I have a frigidaire front load washing machine, and we are finding a few inches of water in the barrel after running a load, but not right away -- it takes at least 1/2 an hour before the water appears in the barrel.

I can empty it quickly by running a spin cycle, and notice that the water is foul smelling, which leads me to think that it is drain water, rather than fresh water.

Also, the drain pipe runs into a utility sink, rather than a standpipe, so I'm pretty sure that there isn't water backing up into the drain.

Any thoughts what could be causing this?

  • can you post the model number so we can perhaps find specifics about this?
    – mohlsen
    Commented Jan 20, 2011 at 13:19

5 Answers 5


This happened to us (we have a GE Profile front loader). Most front loading washing machines have a filter that the water passes though before being pumped out to the drainage basin. This filter is designed to catch things so they don't run through the pump and damage it or end up going down the drain. The filters are typically in the bottom front of the washer, as it is common to have to clean this out. It should be easily accessible. It might even be in the manual (it was not for ours though)

For ours, you simply remove two screws on the front of the washer at the very bottom to remove part of the front panel. Behind the panel, there was a hose connected to a pump. This was attached via a clamp. We simply removed the clamp, it was the pinch style, and found a baby sock blocking the water from flowing through.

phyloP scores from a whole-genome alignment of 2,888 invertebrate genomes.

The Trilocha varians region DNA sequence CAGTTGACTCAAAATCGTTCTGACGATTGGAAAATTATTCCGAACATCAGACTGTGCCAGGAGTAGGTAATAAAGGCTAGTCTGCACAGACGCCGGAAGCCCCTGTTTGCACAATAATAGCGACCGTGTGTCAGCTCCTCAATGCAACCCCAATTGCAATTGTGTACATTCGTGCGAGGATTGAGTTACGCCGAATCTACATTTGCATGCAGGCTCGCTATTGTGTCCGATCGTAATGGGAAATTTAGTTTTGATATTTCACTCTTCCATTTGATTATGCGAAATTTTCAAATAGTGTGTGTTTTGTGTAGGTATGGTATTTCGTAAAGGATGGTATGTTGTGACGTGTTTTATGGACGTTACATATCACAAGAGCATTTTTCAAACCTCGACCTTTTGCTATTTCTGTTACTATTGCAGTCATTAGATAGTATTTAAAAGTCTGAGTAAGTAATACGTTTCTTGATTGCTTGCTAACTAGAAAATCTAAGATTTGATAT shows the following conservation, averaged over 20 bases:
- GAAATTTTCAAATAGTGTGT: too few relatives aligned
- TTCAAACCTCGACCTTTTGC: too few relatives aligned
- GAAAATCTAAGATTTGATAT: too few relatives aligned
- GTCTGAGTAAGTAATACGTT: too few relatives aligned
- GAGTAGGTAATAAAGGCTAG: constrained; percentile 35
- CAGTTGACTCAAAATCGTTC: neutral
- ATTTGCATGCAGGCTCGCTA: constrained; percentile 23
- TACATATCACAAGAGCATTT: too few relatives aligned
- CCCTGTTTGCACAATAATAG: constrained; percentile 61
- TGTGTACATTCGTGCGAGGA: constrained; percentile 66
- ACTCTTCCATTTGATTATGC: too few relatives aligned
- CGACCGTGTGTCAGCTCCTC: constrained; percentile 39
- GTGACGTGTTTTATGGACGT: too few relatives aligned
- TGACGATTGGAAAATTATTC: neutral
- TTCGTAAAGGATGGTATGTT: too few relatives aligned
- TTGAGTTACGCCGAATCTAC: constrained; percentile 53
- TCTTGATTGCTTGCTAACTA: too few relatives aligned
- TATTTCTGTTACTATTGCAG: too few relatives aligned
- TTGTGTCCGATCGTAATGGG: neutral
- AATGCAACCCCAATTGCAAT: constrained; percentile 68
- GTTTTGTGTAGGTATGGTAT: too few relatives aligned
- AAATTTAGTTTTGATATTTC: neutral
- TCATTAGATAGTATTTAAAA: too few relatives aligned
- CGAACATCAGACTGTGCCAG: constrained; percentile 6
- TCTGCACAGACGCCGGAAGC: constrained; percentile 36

One tip, is that the line will probably be full or water when you detach the hose. So have some towels and a tray or pan to catch the water as it drains!

  • Just to add to what has already been said. I checked my filter on front loader Samsung. I had a plastic wire 1", tile spacer (for grout for tiles), 2 small pebbles and a pretty decent sized ball of lint. I removed all of these and its working like a charm. Good stuff on the posts folks, no matter how old. Check your filter and be prepared for some water discharge.
    – user53247
    Commented Apr 28, 2016 at 15:59

It sounds like you have something causing drain water to backup, and siphon back into the barrel slowly. The drain pipe that runs to the utility sink... does the pipe incline to get to the sink?

I had one many years ago and I can see it in my head.. the pipe would hold about 1.5 gallons of water, and would stink quite badly. I never had it run back into my machine, but it would occasionally get knocked off the sink and spill on the basement floor.

  • What is the siphon here? I've the same problem?
    – user53495
    Commented May 4, 2016 at 11:03

Shut off the supply valve after the final spin cycle is complete.You will be able to tell if the solenoid valve that allows water in during certain cyles is leaking.It may be dripping so that over time the tub fills even when it is not in use.


It's a little late for the OP, but it is pretty common. Here is a different explanation:

Maybe the water was hiding

It could be that the machine tried to pump out the water, but did not complete because the drain is blocked somewhere. Even if there was a spinn cycle later, it would not dry anything, leaving it very wet instead.